I actually work on TI's, and I would definitely agree with this. The most exciting and interesting aspects of the theory are profound but subtle, and difficult to appreciate unless you're a physicist. It is substantially more difficult to explain to other people why I am excited about this than my other work.

Briefly and simply: Topological insulators are materials that are electrically insulating in the bulk, but have metallic, conductive surfaces. This isn't just any kind of conductive state, though; it will feature an odd number of Dirac cones, like those that exist in graphene and give it its unique electronic properties. Furthermore, this cone is characterized by a spin texture which forbids direct back scattering. Now the cool thing is, this state is robust under perturbations and disorder - you can't get rid of it unless you turn either turn on a magnetic field(even then the results are interesting), or essentially destroy the material. This is because the state is *topologically* protected; in a (very) rough sense the electronic states in the bulk of the material get twisted around one another, and when you exit the material at an interface with a normal insulator, like air or vacuum, the states have to untwist themselves. This untwisting manifests as the Dirac cone(s) at the surface.

However, what I think is a bit easier is to convey is the broader impact:
1) Until very recently, all interesting phenomenon and phases of matter were understood as breaking of symmetry. Super conductivity, ferroelectricity, ferromagnetism, etc. This is the first serious case of a phase of matter that is marked by a difference in topology - the symmetry between a topological phase and trivial phase can be exactly the same, and the transition can't be described by an order parameter. This potentially signifies that there are a lot more interesting things that matter can do than we previously understood.
2) It marks a growing mathematical sophistication of the field. Ed Witten actually has started attending talks on this and related topics.
3) This was a case where theory made a startling prediction(a new phase of matter!) that was later confirmed by experiment. The state was unknown and it didn't even occur to anyone that it might exist until 2005 when it was mathematically described and characterized. A few years later it was found in a relatively common material, exactly as described by the theory.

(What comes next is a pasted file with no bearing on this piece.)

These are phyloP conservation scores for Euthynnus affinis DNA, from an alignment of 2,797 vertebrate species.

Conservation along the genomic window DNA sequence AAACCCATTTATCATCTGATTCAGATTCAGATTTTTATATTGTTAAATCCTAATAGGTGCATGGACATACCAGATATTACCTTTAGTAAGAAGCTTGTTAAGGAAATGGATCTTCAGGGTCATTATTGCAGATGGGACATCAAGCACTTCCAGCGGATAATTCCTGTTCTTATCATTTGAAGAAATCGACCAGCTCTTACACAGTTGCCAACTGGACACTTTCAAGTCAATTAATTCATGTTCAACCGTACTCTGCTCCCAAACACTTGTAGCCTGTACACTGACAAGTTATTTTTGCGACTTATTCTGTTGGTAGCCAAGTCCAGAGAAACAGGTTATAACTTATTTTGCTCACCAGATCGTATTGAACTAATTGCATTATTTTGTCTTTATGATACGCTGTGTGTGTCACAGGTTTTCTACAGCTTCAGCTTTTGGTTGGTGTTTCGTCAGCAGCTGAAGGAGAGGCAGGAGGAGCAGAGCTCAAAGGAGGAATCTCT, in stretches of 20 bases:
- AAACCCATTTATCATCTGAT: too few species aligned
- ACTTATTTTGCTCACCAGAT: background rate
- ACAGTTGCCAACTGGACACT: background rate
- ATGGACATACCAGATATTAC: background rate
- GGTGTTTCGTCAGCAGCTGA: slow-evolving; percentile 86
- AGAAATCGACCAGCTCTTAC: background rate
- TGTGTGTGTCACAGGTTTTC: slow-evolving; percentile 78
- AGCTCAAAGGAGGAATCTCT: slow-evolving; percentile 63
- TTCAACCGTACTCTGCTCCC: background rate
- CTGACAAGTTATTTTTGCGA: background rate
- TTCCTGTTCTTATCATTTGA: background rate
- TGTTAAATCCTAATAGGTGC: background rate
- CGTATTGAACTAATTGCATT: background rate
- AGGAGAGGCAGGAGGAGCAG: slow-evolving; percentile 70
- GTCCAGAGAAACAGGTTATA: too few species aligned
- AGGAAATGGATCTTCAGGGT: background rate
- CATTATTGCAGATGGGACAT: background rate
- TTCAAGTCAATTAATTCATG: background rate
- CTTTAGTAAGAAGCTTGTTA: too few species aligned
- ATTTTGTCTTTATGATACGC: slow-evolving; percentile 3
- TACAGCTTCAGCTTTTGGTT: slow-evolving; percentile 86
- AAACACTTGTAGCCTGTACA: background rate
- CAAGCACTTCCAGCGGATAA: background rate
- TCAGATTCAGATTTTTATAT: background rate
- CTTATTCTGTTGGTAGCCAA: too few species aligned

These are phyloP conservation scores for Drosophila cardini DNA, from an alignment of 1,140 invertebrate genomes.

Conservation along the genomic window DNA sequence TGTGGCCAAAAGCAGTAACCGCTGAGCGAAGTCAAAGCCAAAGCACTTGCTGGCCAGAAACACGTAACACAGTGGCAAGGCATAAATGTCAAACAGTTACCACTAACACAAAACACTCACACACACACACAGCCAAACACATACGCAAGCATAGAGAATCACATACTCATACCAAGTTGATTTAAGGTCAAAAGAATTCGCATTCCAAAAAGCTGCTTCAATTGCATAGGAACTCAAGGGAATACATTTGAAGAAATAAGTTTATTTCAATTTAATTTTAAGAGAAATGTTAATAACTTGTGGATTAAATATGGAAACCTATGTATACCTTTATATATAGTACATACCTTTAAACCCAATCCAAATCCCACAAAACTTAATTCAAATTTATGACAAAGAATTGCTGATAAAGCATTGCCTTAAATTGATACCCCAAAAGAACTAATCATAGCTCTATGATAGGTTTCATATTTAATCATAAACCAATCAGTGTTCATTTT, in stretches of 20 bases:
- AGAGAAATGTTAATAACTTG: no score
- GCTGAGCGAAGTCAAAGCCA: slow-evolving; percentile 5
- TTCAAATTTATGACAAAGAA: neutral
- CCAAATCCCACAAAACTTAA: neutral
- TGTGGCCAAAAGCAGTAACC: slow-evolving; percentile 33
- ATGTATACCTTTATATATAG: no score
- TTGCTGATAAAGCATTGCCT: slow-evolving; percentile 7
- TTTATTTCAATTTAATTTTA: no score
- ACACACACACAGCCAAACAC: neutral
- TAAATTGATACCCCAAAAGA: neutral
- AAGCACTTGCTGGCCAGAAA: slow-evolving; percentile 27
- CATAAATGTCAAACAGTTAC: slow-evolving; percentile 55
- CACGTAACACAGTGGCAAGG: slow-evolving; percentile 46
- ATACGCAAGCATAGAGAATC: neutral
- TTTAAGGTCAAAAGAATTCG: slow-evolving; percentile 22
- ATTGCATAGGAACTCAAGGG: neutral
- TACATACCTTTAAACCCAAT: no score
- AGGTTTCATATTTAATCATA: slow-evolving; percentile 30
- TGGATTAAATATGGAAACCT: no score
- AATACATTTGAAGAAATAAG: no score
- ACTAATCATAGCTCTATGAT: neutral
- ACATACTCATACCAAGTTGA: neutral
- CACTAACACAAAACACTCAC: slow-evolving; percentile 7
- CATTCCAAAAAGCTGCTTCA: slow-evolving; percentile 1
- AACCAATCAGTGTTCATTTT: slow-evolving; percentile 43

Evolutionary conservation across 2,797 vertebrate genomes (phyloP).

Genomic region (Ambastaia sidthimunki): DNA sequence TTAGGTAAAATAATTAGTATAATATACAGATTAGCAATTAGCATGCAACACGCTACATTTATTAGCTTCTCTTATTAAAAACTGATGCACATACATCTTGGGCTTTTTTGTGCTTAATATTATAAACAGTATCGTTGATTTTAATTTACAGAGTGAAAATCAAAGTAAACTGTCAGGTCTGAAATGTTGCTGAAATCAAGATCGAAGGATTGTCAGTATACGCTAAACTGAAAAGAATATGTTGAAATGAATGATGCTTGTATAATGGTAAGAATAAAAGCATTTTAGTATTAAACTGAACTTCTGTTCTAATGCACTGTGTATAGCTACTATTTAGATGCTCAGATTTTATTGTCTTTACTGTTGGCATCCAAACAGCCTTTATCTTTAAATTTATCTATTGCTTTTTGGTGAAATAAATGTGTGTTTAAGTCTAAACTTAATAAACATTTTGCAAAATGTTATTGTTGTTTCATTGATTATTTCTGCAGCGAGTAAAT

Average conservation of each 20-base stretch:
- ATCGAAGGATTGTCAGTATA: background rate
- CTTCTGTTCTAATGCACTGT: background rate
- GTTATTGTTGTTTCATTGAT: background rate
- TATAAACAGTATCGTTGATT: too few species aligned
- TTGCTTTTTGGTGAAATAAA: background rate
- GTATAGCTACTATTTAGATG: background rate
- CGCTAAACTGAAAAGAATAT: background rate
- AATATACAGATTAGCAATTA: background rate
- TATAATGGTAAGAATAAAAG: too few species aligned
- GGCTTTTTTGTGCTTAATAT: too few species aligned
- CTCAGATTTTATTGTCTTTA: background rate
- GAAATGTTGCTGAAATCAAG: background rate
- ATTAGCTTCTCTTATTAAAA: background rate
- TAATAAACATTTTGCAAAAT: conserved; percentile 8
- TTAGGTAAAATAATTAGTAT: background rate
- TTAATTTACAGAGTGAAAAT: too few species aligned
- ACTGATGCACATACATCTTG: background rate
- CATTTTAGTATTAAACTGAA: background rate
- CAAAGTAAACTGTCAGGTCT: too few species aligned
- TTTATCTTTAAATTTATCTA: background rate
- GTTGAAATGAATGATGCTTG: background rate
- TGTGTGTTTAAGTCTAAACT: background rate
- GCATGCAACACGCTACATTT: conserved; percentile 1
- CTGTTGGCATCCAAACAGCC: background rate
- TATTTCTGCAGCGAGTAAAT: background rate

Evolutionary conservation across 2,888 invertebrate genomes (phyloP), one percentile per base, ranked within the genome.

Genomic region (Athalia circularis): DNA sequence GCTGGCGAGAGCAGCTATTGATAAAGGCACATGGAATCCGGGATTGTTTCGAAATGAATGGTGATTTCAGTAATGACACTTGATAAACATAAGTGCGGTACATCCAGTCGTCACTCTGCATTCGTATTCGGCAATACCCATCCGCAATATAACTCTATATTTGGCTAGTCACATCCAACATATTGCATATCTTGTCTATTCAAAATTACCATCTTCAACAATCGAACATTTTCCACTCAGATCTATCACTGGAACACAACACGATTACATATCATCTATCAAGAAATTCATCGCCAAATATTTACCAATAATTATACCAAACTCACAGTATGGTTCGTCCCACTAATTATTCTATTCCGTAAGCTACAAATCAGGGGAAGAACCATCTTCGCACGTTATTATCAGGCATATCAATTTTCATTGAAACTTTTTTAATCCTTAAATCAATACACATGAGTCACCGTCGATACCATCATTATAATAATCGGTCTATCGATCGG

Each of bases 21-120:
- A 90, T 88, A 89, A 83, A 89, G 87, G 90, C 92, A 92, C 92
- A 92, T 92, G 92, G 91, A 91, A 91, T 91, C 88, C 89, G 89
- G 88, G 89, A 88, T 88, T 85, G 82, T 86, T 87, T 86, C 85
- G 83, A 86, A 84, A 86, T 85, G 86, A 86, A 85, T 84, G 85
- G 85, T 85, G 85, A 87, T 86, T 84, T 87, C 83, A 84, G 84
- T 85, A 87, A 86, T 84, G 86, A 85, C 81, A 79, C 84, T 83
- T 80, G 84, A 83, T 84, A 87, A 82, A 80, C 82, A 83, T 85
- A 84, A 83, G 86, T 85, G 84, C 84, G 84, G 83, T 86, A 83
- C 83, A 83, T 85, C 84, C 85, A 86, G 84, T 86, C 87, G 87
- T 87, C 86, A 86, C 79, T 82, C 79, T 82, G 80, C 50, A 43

insulates .. until it cracks (1)

citizenr (871508) | about 2 years ago | (#39602045)

insulates .. until it cracks and all of a sudden there IS a surface between 2 previously insulated wires.

Re:insulates .. until it cracks (0)

Anonymous Coward | about 2 years ago | (#39602095)

Simple, put on a label that says do not bend.

Douch E. Bag MBA

Re:insulates .. until it cracks (0)

nedlohs (1335013) | about 2 years ago | (#39602311)

Lots of current circuit boards won't work when snapped in half either.

Cracking one can touch two wires/tracks/pins that weren't touching before too.

Re:insulates .. until it cracks (0)

Anonymous Coward | about 2 years ago | (#39646795)

If you RTFA they describe it as somewhat self-healing. I.e. if the conductive surface cracked, there would just be new surface underneath, which would become conductive by nature of its being on the surface. This is why it's different from an insulator coated with a thin conductive layer (e.g. metal).

Not through the insides? (0)

Anonymous Coward | about 2 years ago | (#39604443)

"... which conduct electrons only along their surfaces, not through their insides." I'm a bit of an ignoramus, but I thought ALL electricity flowed along the surface of conductors. Isn't that why cars are safe from lightning strikes?

Re:Not through the insides? (2)

MiG82au (2594721) | about 2 years ago | (#39604667)

No. Only high frequency currents concentrate towards the surface. And I believe this has nothing to do with cars and lightning; that's just a matter of being enclosed in a conductive cage.